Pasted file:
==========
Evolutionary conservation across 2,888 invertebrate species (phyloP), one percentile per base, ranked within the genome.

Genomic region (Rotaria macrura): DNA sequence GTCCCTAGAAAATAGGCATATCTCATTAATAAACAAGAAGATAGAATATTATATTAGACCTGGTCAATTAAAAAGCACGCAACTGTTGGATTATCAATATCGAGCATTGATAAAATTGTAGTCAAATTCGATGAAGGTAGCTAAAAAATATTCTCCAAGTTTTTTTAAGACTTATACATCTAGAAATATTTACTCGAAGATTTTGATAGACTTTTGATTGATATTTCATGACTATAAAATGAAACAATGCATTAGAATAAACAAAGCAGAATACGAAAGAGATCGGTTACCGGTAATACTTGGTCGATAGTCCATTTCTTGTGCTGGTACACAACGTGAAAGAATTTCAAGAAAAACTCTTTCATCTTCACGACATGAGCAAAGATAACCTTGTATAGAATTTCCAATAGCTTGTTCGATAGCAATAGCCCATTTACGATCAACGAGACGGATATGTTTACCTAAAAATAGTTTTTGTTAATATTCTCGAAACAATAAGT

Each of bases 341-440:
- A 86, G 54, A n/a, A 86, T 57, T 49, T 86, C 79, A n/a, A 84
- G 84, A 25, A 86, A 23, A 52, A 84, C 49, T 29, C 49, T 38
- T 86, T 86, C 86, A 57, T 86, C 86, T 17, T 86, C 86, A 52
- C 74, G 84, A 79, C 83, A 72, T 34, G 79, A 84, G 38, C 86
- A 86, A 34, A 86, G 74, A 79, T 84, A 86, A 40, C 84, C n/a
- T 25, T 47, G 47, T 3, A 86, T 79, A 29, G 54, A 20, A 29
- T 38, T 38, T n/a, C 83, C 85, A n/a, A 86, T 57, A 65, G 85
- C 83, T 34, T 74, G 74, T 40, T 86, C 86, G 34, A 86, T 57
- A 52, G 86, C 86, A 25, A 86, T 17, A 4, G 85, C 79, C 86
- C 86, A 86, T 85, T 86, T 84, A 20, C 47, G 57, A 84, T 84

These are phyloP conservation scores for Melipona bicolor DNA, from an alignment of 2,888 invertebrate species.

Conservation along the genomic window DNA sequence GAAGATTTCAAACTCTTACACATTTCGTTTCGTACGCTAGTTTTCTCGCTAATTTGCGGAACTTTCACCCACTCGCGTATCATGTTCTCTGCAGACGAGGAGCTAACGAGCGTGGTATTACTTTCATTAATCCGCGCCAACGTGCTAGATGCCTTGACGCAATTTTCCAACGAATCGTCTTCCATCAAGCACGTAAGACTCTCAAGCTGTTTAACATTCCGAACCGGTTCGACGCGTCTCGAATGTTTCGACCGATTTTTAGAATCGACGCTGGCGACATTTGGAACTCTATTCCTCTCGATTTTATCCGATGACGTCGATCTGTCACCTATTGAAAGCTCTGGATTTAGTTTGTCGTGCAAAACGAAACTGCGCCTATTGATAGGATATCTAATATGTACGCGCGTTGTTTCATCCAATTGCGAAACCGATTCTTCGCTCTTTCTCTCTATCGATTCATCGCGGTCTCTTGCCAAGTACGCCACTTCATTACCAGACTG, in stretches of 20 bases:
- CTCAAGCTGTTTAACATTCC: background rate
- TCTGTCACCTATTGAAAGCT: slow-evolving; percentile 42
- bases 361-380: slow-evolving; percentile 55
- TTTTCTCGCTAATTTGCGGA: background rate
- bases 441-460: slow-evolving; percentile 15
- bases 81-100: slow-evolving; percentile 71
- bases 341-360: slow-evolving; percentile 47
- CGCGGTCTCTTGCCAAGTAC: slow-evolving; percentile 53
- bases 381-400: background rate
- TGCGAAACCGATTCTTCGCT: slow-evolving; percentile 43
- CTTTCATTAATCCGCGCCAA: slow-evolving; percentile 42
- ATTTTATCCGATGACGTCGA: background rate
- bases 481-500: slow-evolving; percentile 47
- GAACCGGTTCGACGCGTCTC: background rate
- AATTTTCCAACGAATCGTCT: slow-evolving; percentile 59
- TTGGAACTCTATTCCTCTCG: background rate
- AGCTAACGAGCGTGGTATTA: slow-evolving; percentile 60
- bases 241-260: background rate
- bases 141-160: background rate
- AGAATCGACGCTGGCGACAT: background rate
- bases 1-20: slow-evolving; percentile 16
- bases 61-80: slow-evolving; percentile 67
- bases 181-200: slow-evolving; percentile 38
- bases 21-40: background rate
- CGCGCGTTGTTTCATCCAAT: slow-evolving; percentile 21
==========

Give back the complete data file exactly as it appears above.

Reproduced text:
Evolutionary conservation across 2,888 invertebrate species (phyloP), one percentile per base, ranked within the genome.

Genomic region (Rotaria macrura): DNA sequence GTCCCTAGAAAATAGGCATATCTCATTAATAAACAAGAAGATAGAATATTATATTAGACCTGGTCAATTAAAAAGCACGCAACTGTTGGATTATCAATATCGAGCATTGATAAAATTGTAGTCAAATTCGATGAAGGTAGCTAAAAAATATTCTCCAAGTTTTTTTAAGACTTATACATCTAGAAATATTTACTCGAAGATTTTGATAGACTTTTGATTGATATTTCATGACTATAAAATGAAACAATGCATTAGAATAAACAAAGCAGAATACGAAAGAGATCGGTTACCGGTAATACTTGGTCGATAGTCCATTTCTTGTGCTGGTACACAACGTGAAAGAATTTCAAGAAAAACTCTTTCATCTTCACGACATGAGCAAAGATAACCTTGTATAGAATTTCCAATAGCTTGTTCGATAGCAATAGCCCATTTACGATCAACGAGACGGATATGTTTACCTAAAAATAGTTTTTGTTAATATTCTCGAAACAATAAGT

Each of bases 341-440:
- A 86, G 54, A n/a, A 86, T 57, T 49, T 86, C 79, A n/a, A 84
- G 84, A 25, A 86, A 23, A 52, A 84, C 49, T 29, C 49, T 38
- T 86, T 86, C 86, A 57, T 86, C 86, T 17, T 86, C 86, A 52
- C 74, G 84, A 79, C 83, A 72, T 34, G 79, A 84, G 38, C 86
- A 86, A 34, A 86, G 74, A 79, T 84, A 86, A 40, C 84, C n/a
- T 25, T 47, G 47, T 3, A 86, T 79, A 29, G 54, A 20, A 29
- T 38, T 38, T n/a, C 83, C 85, A n/a, A 86, T 57, A 65, G 85
- C 83, T 34, T 74, G 74, T 40, T 86, C 86, G 34, A 86, T 57
- A 52, G 86, C 86, A 25, A 86, T 17, A 4, G 85, C 79, C 86
- C 86, A 86, T 85, T 86, T 84, A 20, C 47, G 57, A 84, T 84

These are phyloP conservation scores for Melipona bicolor DNA, from an alignment of 2,888 invertebrate species.

Conservation along the genomic window DNA sequence GAAGATTTCAAACTCTTACACATTTCGTTTCGTACGCTAGTTTTCTCGCTAATTTGCGGAACTTTCACCCACTCGCGTATCATGTTCTCTGCAGACGAGGAGCTAACGAGCGTGGTATTACTTTCATTAATCCGCGCCAACGTGCTAGATGCCTTGACGCAATTTTCCAACGAATCGTCTTCCATCAAGCACGTAAGACTCTCAAGCTGTTTAACATTCCGAACCGGTTCGACGCGTCTCGAATGTTTCGACCGATTTTTAGAATCGACGCTGGCGACATTTGGAACTCTATTCCTCTCGATTTTATCCGATGACGTCGATCTGTCACCTATTGAAAGCTCTGGATTTAGTTTGTCGTGCAAAACGAAACTGCGCCTATTGATAGGATATCTAATATGTACGCGCGTTGTTTCATCCAATTGCGAAACCGATTCTTCGCTCTTTCTCTCTATCGATTCATCGCGGTCTCTTGCCAAGTACGCCACTTCATTACCAGACTG, in stretches of 20 bases:
- CTCAAGCTGTTTAACATTCC: background rate
- TCTGTCACCTATTGAAAGCT: slow-evolving; percentile 42
- bases 361-380: slow-evolving; percentile 55
- TTTTCTCGCTAATTTGCGGA: background rate
- bases 441-460: slow-evolving; percentile 15
- bases 81-100: slow-evolving; percentile 71
- bases 341-360: slow-evolving; percentile 47
- CGCGGTCTCTTGCCAAGTAC: slow-evolving; percentile 53
- bases 381-400: background rate
- TGCGAAACCGATTCTTCGCT: slow-evolving; percentile 43
- CTTTCATTAATCCGCGCCAA: slow-evolving; percentile 42
- ATTTTATCCGATGACGTCGA: background rate
- bases 481-500: slow-evolving; percentile 47
- GAACCGGTTCGACGCGTCTC: background rate
- AATTTTCCAACGAATCGTCT: slow-evolving; percentile 59
- TTGGAACTCTATTCCTCTCG: background rate
- AGCTAACGAGCGTGGTATTA: slow-evolving; percentile 60
- bases 241-260: background rate
- bases 141-160: background rate
- AGAATCGACGCTGGCGACAT: background rate
- bases 1-20: slow-evolving; percentile 16
- bases 61-80: slow-evolving; percentile 67
- bases 181-200: slow-evolving; percentile 38
- bases 21-40: background rate
- CGCGCGTTGTTTCATCCAAT: slow-evolving; percentile 21